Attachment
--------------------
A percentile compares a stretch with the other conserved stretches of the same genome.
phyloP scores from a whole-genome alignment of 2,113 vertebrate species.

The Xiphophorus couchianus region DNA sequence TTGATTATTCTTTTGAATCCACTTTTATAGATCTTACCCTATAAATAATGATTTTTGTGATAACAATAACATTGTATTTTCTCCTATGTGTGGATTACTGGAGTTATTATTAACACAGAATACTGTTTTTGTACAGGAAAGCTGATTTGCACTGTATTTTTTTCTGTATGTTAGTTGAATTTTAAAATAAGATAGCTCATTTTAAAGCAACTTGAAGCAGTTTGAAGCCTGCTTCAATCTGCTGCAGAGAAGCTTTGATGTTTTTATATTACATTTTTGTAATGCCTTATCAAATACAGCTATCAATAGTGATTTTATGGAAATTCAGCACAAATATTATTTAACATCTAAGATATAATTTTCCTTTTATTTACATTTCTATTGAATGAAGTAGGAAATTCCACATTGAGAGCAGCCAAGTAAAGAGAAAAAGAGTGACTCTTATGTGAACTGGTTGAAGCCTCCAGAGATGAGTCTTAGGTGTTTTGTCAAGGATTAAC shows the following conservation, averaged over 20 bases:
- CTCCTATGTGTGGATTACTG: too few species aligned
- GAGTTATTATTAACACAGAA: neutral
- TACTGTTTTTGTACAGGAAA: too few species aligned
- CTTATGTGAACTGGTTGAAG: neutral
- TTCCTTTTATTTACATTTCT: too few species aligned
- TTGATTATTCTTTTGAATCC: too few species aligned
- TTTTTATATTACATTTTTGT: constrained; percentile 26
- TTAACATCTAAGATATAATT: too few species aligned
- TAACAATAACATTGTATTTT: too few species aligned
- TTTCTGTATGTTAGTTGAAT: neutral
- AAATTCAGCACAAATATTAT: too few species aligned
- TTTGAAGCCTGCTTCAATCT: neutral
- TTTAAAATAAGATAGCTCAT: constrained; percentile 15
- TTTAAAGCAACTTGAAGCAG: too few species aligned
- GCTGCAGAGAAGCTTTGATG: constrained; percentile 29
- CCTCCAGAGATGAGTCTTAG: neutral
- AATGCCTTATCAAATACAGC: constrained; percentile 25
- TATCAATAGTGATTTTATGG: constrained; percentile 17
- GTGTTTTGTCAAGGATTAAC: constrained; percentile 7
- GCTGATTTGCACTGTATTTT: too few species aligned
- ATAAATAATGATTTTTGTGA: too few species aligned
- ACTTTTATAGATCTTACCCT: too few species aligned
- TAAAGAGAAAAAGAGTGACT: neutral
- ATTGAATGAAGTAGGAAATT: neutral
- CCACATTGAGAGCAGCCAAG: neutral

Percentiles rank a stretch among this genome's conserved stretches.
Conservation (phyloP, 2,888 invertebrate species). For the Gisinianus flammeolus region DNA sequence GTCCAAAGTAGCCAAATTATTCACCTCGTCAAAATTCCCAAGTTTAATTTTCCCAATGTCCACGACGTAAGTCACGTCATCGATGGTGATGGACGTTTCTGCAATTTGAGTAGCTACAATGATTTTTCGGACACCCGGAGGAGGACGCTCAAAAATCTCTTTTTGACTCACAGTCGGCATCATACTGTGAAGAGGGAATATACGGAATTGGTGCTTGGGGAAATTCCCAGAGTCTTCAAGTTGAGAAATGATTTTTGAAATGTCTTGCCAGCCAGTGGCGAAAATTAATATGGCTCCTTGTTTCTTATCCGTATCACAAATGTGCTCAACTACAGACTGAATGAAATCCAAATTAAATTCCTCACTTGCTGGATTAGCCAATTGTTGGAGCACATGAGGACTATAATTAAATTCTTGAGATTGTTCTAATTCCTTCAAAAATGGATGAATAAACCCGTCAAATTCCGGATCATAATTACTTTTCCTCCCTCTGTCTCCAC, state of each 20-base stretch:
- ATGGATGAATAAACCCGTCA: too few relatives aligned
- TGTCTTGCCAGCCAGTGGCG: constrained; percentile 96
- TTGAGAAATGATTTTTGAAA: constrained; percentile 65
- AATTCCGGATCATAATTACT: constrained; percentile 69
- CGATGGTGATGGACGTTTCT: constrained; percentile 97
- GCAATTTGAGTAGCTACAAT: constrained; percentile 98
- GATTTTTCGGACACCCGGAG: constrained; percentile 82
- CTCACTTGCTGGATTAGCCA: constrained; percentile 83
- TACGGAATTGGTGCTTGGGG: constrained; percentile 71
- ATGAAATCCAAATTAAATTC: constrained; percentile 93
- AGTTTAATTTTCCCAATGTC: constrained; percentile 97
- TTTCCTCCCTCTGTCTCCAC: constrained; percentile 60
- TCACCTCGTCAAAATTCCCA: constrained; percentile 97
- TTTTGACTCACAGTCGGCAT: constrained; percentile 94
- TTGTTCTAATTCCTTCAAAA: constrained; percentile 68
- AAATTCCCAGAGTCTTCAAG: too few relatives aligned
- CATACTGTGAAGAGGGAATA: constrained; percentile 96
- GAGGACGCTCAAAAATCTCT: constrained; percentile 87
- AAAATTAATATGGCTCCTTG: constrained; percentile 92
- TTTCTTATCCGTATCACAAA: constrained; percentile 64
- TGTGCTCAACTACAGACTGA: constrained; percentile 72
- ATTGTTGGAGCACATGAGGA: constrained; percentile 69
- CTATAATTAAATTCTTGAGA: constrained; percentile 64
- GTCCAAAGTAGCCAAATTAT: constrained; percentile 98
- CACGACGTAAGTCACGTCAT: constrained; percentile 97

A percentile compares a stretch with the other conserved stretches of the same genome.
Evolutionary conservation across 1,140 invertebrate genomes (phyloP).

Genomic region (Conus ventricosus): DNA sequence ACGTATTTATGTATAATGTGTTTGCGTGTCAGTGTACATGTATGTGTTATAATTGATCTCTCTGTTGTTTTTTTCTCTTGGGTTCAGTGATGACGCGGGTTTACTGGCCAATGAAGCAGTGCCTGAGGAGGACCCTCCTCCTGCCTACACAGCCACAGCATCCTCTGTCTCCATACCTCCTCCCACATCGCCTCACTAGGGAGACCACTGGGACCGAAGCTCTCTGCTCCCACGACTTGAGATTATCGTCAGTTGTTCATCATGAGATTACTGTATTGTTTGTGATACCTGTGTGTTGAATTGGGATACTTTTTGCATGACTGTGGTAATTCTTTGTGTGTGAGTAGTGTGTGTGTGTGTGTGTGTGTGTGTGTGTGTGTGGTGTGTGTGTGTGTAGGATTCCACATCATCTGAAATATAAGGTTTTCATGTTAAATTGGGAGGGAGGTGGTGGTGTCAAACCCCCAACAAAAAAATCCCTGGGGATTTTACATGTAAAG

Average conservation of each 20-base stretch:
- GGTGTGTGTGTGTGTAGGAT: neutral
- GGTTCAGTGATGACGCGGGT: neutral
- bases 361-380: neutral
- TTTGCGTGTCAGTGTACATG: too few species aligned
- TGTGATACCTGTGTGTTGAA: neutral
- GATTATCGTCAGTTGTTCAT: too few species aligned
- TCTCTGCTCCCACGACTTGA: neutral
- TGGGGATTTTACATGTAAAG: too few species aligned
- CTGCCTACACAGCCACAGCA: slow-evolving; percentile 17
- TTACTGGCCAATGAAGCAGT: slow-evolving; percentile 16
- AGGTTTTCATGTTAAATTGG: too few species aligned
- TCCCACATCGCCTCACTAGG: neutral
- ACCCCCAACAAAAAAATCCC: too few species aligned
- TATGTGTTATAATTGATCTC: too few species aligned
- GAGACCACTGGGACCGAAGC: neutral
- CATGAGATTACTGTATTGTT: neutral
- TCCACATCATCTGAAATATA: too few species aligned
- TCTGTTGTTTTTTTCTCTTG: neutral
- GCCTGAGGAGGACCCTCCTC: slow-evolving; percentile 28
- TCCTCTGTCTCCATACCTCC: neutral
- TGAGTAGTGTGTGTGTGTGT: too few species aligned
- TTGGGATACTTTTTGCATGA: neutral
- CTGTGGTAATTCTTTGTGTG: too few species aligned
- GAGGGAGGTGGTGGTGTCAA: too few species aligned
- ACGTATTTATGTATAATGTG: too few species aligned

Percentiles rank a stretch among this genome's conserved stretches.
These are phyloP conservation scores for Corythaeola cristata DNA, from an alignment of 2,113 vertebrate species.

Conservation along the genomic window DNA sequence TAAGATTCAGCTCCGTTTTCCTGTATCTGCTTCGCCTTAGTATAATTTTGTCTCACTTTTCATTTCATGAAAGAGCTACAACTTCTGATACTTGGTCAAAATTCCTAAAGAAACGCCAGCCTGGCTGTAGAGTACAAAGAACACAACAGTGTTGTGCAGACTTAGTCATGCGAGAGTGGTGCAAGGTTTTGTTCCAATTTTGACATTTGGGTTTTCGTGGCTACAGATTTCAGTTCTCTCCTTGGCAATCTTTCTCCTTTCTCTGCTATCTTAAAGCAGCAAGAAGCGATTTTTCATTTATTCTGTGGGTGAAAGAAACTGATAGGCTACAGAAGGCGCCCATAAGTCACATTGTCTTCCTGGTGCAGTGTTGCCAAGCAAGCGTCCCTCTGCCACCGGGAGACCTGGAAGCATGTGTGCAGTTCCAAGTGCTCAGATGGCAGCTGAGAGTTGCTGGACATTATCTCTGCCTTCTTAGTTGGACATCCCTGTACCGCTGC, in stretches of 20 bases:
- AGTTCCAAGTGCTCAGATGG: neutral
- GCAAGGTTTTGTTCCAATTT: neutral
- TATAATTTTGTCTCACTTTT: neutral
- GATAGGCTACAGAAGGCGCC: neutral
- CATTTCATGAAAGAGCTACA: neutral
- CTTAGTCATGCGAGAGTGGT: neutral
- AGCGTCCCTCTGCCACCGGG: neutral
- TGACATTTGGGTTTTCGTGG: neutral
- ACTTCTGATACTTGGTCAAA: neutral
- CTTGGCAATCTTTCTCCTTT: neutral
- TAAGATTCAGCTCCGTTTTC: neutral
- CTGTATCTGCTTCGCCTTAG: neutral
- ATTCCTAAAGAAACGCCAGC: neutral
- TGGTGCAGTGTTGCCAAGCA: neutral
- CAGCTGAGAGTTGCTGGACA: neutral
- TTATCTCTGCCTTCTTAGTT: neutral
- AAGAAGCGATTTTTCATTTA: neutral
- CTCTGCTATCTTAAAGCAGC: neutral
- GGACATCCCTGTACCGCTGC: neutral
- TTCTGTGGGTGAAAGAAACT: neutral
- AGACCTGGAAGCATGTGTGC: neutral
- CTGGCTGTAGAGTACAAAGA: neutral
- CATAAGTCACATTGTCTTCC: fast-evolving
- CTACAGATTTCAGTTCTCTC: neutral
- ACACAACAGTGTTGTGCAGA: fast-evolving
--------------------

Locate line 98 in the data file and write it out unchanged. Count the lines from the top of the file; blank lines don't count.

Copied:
- TAAGATTCAGCTCCGTTTTC: neutral